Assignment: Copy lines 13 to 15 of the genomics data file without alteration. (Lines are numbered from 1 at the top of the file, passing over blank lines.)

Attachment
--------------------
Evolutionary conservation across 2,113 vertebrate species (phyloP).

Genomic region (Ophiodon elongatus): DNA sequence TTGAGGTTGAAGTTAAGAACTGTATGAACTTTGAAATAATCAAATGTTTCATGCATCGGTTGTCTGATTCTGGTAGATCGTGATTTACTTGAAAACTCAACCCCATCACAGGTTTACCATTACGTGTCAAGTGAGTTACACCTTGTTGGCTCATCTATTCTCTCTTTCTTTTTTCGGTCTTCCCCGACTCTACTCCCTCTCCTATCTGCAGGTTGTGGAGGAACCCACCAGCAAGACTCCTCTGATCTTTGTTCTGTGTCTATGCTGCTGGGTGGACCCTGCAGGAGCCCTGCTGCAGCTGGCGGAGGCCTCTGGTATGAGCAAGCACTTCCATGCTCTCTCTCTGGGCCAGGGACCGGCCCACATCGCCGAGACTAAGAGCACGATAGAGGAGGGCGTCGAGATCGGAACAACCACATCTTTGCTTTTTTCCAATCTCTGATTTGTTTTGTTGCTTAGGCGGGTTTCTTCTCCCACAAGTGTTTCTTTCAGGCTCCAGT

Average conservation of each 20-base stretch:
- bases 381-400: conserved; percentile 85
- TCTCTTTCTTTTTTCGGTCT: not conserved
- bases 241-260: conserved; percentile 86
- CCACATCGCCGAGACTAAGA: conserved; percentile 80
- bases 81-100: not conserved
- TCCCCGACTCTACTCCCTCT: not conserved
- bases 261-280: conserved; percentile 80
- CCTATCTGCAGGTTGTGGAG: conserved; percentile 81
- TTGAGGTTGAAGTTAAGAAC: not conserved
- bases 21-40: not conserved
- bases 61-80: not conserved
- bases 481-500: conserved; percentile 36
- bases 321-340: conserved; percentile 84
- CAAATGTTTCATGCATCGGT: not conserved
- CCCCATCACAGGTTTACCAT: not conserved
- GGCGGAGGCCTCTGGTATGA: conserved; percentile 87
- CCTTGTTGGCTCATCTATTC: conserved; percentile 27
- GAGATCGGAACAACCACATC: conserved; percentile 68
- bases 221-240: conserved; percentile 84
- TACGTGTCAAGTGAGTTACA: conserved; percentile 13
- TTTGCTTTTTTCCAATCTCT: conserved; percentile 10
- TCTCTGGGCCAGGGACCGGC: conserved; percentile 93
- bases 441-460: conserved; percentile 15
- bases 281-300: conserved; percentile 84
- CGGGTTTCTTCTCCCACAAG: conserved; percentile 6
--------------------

- bases 21-40: not conserved
- bases 61-80: not conserved
- bases 481-500: conserved; percentile 36